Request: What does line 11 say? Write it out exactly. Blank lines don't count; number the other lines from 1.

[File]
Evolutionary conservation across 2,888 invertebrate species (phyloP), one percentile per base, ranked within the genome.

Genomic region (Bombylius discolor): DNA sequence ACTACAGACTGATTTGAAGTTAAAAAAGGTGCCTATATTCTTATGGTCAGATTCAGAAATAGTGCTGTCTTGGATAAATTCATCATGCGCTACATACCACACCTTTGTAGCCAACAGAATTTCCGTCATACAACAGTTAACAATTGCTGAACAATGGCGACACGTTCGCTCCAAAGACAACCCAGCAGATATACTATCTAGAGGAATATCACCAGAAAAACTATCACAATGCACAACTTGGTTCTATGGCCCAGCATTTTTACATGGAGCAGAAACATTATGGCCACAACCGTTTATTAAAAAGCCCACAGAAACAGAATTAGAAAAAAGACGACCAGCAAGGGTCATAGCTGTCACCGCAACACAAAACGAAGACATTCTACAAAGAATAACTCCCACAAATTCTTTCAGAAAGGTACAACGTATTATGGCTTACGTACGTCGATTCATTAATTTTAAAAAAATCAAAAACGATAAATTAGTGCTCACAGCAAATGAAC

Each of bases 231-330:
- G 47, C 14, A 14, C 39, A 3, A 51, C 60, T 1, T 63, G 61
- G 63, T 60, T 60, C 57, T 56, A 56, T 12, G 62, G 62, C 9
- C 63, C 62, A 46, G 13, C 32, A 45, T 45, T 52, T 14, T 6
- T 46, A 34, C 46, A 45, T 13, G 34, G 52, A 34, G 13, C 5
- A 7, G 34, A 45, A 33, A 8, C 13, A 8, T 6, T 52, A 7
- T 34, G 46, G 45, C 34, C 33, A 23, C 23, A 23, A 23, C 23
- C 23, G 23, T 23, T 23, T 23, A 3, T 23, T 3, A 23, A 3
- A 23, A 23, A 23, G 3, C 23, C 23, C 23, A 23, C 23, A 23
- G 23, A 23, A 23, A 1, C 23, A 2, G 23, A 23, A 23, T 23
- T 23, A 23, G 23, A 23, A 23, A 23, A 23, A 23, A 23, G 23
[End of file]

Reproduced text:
- A 23, A 23, A 23, G 3, C 23, C 23, C 23, A 23, C 23, A 23